The language we use, the way we address the dilemmas facing refugees is important not just for the sake of political correctness in speech but because how matters are framed can affect how they are treated. For example, a phrase like “refugee crisis” implies that people who are fleeing their homes are a crisis for everyone else and therefore there needs to be a way to contain the crisis. The truth, however, is that refugees have been affected by a crisis that caused them to leave their homes. Secondly, those who are refugees, have to be consulted in the proposed solutions.

Do you think young people, and millennials should pay more attention to politics? Why?
Politics is interwoven in everything; the phone we hold in our hands (designed in one country and assembled in another), the clothes that hang on our backs, for example, so I think it’s beneficial to be aware and to engage. It can be overwhelming to be involved with the governance of one’s city or country, so I think finding emotionally healthy ways to navigate this is important; apathy should not be the resolve. This is because if young people and millennials choose not to pay attention, they give up the opportunity to shape and transform the way their world is governed.

What is one thing you’d like to tell our audience about refugees?
I think it gets lost in the politics of it so I think it’s important to remember who refugees are; a refugee is a person who has had to leave home to flee war, violence, conflict or persecution in search of a safe place. It should never get lost that this is a story about people.

FIFTY A

I think no matter the cause or campaign, the city or community, a personal relationship with Jesus, inviting Him to transform our lives, continually and to love as He does will change our world.


FIFTY A

What’s been your journey with God so far?
I have known about God since I was a child but my relationship with God began to transform in my early teens when, it seemed like for the first time, I was made aware that God loves and wants to be in a personal relationship with me. It’s a truth that has been transforming my life since. My journey with God shapes the way I view myself and the world. I am deeply loved so I can love without restraint. If and when it gets hard to dispense this love or I forget I am loved and crafted, God’s presence is the safest place to bring my raw emotions and to wrestle with my humanity.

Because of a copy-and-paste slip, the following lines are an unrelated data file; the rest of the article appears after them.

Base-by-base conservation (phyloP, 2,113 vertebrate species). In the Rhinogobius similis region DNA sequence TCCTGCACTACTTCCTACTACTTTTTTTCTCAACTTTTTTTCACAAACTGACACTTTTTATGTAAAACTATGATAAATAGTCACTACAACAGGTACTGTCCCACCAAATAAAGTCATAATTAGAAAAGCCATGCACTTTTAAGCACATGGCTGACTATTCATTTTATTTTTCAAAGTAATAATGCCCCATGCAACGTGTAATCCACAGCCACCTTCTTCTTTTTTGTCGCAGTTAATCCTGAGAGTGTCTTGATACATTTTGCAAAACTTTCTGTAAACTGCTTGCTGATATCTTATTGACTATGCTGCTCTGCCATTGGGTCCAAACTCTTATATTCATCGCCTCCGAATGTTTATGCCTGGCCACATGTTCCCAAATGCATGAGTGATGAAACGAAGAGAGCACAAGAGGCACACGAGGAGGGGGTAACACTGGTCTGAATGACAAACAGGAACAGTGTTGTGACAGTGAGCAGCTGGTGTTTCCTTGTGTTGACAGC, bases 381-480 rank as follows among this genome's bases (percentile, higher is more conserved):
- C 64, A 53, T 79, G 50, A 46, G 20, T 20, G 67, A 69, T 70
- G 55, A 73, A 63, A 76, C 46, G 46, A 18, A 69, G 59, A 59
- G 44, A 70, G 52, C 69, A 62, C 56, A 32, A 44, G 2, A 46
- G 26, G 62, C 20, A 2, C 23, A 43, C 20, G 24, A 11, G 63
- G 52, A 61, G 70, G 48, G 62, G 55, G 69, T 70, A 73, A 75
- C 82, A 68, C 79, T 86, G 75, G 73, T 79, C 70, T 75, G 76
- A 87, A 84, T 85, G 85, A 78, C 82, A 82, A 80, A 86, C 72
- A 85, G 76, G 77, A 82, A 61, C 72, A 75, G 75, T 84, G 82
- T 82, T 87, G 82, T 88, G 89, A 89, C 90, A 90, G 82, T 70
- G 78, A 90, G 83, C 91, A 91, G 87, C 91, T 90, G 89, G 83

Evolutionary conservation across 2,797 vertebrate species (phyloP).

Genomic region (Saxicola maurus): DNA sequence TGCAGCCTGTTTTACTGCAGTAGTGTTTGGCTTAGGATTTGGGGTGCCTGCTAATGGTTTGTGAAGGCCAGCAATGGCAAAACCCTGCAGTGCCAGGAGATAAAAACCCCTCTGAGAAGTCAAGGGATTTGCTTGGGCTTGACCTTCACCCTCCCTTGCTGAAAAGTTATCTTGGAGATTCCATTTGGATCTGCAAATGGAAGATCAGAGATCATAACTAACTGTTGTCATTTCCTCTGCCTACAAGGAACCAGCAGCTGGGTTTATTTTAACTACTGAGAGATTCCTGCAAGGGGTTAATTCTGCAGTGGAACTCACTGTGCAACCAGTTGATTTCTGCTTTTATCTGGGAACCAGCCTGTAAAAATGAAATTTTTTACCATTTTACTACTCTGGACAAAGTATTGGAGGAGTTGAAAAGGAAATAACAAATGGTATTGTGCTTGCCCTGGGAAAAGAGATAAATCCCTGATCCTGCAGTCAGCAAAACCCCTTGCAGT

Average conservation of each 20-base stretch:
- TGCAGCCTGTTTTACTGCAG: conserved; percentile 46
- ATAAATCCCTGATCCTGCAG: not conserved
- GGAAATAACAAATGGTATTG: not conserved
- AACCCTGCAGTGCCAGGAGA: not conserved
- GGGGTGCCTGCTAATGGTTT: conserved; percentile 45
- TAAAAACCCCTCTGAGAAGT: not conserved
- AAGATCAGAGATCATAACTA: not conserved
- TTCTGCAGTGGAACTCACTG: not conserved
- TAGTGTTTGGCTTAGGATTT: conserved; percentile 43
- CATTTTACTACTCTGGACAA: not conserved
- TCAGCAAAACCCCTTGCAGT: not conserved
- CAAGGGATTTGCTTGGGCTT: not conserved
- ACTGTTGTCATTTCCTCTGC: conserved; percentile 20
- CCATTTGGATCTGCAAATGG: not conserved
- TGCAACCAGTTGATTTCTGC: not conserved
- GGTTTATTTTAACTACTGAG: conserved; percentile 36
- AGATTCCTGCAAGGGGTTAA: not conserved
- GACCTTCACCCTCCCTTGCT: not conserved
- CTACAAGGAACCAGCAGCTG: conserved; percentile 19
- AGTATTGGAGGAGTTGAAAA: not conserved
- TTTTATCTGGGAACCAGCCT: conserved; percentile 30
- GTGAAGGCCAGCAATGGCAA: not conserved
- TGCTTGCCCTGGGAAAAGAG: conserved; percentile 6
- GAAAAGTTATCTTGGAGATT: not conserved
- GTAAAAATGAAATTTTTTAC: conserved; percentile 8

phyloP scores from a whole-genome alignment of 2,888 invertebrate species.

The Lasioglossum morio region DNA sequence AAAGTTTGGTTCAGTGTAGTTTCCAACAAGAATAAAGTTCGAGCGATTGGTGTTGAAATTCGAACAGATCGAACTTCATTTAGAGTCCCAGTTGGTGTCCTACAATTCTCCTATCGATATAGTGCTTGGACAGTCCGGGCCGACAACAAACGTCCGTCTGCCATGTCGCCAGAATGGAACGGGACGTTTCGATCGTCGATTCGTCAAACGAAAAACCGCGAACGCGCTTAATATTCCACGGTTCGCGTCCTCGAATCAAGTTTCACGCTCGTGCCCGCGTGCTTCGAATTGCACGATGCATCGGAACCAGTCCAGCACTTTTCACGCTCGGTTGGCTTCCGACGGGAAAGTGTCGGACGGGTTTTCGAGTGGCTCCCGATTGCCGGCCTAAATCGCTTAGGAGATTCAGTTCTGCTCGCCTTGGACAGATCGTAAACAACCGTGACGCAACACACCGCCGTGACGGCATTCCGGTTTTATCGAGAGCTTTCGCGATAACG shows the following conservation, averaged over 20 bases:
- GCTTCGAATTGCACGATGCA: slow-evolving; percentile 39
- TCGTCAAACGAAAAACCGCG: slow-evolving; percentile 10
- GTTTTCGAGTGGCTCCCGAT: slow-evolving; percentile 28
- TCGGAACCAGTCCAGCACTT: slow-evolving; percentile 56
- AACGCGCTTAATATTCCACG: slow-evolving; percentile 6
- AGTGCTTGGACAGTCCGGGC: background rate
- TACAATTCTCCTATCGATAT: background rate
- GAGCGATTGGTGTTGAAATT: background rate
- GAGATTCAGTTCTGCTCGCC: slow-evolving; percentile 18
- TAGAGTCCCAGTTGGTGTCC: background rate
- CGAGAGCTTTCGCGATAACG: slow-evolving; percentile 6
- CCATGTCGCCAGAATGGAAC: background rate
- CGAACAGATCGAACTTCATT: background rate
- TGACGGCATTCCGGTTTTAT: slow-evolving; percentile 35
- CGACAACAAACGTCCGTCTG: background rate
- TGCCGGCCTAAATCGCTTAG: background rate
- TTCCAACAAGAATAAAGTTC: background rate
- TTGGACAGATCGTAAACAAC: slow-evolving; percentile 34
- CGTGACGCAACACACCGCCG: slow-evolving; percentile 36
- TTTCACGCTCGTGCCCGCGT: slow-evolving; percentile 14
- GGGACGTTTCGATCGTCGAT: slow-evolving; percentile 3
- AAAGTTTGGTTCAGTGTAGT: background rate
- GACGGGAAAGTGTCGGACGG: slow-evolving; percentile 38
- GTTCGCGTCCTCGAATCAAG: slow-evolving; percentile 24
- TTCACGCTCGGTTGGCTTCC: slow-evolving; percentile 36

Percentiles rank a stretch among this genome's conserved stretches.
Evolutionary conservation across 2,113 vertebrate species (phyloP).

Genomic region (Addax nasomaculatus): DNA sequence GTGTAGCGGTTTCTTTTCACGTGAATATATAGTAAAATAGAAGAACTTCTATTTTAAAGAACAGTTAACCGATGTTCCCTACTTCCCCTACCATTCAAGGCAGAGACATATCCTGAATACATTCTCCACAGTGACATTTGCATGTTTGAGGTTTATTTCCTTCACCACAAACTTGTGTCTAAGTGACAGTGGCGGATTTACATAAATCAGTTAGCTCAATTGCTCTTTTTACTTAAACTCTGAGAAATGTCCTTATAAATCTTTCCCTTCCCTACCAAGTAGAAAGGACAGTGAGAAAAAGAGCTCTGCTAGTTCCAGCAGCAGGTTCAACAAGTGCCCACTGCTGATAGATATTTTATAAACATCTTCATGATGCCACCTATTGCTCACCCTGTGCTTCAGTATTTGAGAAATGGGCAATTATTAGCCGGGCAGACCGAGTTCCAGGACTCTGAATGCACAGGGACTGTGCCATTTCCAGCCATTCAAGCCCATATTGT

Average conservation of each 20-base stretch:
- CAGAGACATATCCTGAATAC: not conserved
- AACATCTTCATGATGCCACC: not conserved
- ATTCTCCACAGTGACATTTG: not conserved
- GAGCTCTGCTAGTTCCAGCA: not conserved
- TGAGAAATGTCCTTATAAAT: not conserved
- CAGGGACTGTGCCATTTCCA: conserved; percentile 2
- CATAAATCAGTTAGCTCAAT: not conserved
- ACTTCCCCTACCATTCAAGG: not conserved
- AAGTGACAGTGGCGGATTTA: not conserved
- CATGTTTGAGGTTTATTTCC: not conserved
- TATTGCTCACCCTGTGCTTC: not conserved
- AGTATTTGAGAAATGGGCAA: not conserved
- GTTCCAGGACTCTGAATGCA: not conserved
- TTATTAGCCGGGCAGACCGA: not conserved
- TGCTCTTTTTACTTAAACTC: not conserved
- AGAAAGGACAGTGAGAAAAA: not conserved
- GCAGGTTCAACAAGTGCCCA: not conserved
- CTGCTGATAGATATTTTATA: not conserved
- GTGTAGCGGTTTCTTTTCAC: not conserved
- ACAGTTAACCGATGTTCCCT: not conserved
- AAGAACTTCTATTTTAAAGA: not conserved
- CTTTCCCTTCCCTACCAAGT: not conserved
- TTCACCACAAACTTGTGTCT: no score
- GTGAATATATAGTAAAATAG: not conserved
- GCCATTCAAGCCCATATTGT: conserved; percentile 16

Does your faith inspire you to help those in need? how?
My relationship with Jesus informs and inspires my desire to help those in need. The Bible is quite explicit about how to treat those who are often marginalised; with great compassion, generosity, hospitality and love.

I deeply believe in the inert value of every person and how deeply God loves each person. It is His love that informs and refines mine.

What is one thing you find particularly important for Christians to do/be today?
To borrow the coinage from Bridgetown Church, I think what is important for Christians today is to:

Be with Jesus
Become like Jesus
Do what Jesus did

I think no matter the cause or campaign, the city or community, a personal relationship with Jesus, inviting Him to transform our lives, continually and to love as He does will change our world.

We believe God gives us big dreams, what are you dreaming for?
I heard once to dream so big that it’s impossible without God; I’ve been practicing this. I dream of the resolution of conflict, flourishing communities and a world where no one is marginalised, exploited or lacks what they need. I dream that all people will come to know Jesus and be transformed by who He is.

FIFTY B

FIFTY B

FIFTY A

FIFTY B

25

On a lighter note…

75

What are three things you’re consuming right now

Books – reading and listening to lots of Bob Goff lately 😀

Music ­– I’m sampling lots of albums I hadn’t got around to listening to from KB, The Brilliance and Andy Mineo and Wordsplayed…there’s more I’m sure.

Podcasts – Dream big podcast, Love Anyway, Timothy Keller and Carrie Lloyd right now.

HUNDRED

Find Yinka Ayodele